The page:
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Czech book with Hitler speeches is a hot potato

hitler-1939-bundesarchiv_0013 June 2014

Municipal Court weighs right to information against ban on release of Nazi literature

Prague, June 3 (ČTK) — The Brno Municipal Court will have to decide between the right to information and a ban on its release in the case of the publication of a Czech book of speeches of Adolf Hitler, Karel Steigerwald writes in daily Mladá fronta Dnes (MfD) today.

Court proceedings with three representatives of the Guidemedia publishing house started June 2. The editors may go to prison for up to 10 years for promotion of Nazism and Holocaust denial, and their publishing house may be shut down if the charges filed against them are proved.

Though the Czech legal system is not based on the principle of precedent, the court verdict will strongly influence potential future publishers of extremist and other controversial texts and their possible trials, Steigerwald writes.

He says the Guidemedia case concerns the protection of the right to information, the right to study the past and free access to the past on the one hand, and a ban on the spreading of perverted ideologies that harmed so many people on the other.

It is always tricky to punish the spreading of information, and it may do more harm than good, Steigerwald writes.

However, the view that the promotion of information should not be violated and is vital for the healthy development of society is not rooted in the Czech Republic, he says.

The country has little experience with such a liberal concept of freedom. Experience with banning and concealing various opinions, data, events and facts is much greater, Steigerwald adds.

To read or study Hitler’s speeches and not their interpretations is of key importance for the understanding and study of history, he says.

Those who want to be Nazis mostly do not read Hitler’s speeches, or they find access to banned fragments. A ban will encourage their support of Nazism rather than prevent it, Steigerwald writes.

Those who want to ban the publishing of Hitler’s speeches should seriously consider their arguments for the view that the publishing will be harmful, he says.

Hitler’s speeches caused a lot of harm: The monstrous Nazism ideology was based on them, and they enchanted a great part of the German nation. Precisely for this reason, one should get acquainted with these speeches, Steigerwald writes.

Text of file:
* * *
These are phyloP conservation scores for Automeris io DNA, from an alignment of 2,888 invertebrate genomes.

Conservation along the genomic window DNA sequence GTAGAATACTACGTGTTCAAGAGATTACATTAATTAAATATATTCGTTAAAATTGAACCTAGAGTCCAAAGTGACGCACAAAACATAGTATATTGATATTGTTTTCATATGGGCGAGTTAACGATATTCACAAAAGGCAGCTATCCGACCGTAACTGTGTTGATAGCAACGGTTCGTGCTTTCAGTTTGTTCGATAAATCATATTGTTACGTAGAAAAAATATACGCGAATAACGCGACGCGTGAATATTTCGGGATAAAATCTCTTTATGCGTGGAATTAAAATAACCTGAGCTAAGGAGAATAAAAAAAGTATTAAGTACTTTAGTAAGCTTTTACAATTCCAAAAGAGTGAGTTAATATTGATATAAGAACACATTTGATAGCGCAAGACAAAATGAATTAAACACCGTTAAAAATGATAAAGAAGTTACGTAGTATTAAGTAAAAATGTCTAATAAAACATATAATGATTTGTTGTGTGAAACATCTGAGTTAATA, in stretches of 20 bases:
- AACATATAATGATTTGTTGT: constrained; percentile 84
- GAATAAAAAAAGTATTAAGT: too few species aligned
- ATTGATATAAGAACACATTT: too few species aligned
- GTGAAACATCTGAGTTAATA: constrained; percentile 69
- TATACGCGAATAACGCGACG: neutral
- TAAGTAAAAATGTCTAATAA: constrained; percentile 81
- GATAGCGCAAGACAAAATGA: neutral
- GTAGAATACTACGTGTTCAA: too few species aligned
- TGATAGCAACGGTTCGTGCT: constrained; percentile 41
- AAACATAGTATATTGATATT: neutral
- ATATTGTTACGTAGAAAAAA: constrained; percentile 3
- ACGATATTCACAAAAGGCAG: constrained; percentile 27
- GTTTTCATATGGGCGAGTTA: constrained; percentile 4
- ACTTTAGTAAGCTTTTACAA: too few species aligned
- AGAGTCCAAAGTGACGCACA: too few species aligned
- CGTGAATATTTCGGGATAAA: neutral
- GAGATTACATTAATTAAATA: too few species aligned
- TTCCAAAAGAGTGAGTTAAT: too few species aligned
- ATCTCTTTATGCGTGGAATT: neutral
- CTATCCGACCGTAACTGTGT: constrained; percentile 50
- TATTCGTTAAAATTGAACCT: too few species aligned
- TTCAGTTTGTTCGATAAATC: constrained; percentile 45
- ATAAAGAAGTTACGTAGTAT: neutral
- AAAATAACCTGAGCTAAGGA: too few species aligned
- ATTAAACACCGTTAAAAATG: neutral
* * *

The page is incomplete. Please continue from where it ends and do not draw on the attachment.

It is hard to tolerate the influence of Hitler’s opinions on the public, and the wish to ban them can be understood, he says.

If Czech courts start punishing the promotion of information from the Nazi era, they cannot ignore the communist era. Not only those praising Hitler but also those who praise Stalin or his Czech parallel, Klement Gottwald, would be prosecuted and punished as a result, Steigerwald writes.

This would be the worst solution: It would not affect the spreading or limiting of Nazism and communism, but it would influence the freedom of all citizens, Steigerwald concludes.

Guidemedia’s defense lawyer, Tomáš Pecina, told the court Monday that the publishing of Hitler’s speeches can be considered the promotion of Nazism, but Nazism is a dead ideology that was defeated in 1945. The publishing of a historical document cannot be considered a crime, Pecina argued.

The most controversial part of the Czech edition of Hitler’s speeches are the editor’s comments on individual speeches.

State attorney Jan Petrášek recalled Monday that the Guidemedia publisher was tried over the publication of the Czech translation of Hitler’s Mein Kampf in the past, and he was acquitted of the charges in 2005.

But Petrášek pointed to the fact that Mein Kampf was issued without any comments, unlike the book of Hitler’s speeches published in 2012.

Petrášek also noted that all three suspects have been punished by court in the past before: one for breach of the peace and fraud, one for theft and one for causing bodily harm.

Late last year, Guidemedia published the program of Hitler’s National Socialist German Workers’ Party (NSDAP). Miroslav Mareš, an expert in extremism, said he can see no problem in the publishing of the book. The NSDAP program is available on the Internet anyway, he said.

Guidemedia has published eight books so far, all concerning Nazism and World War II.

On Monday, the three charged representatives of Guidemedia tried to distribute copies of the Czech book of Hitler’s speeches for free in the courtroom, but the judge did not allow it.

The trial will continue July 9.



One Response

  1. Lulugh says:

    > Hitler wrote some nice poetry and drew some petrty pictures and just as this does not make me think that he is a good person, it does notmake me think that the paintings are bad.I had an ex-girlfriend who insisted that I throw away my Wagner CDs. One ofmy friends destroyed his Judas Priest collection when Halford finally admittedhe was homosexual, and then nearly took a swing at me when I told him so weremembers of Accept (as if anyone could listen to the lyrics and not guess) One ofmy coworkers donated her Fire and Ice books when JRR went completely offthe deep end about Bush’s reelection.To me, these actions are [insert PC term suggesting irrational thinking].A work of art or a damn bridge does not magically become less precious becauseof the convictions of its creator. It is A-OK to boycott someone whose actionsdisplease you, and I can see how they can affect your enjoyment of his work.But attacking the quality of the product makes about as much sense as to stopliking your favorite painting because the artist commits suicide, or because themodel ends up addicted to cocaine both of which unfortunately happened forthe painting in my living room (local Laguna Beach people, no one famous)

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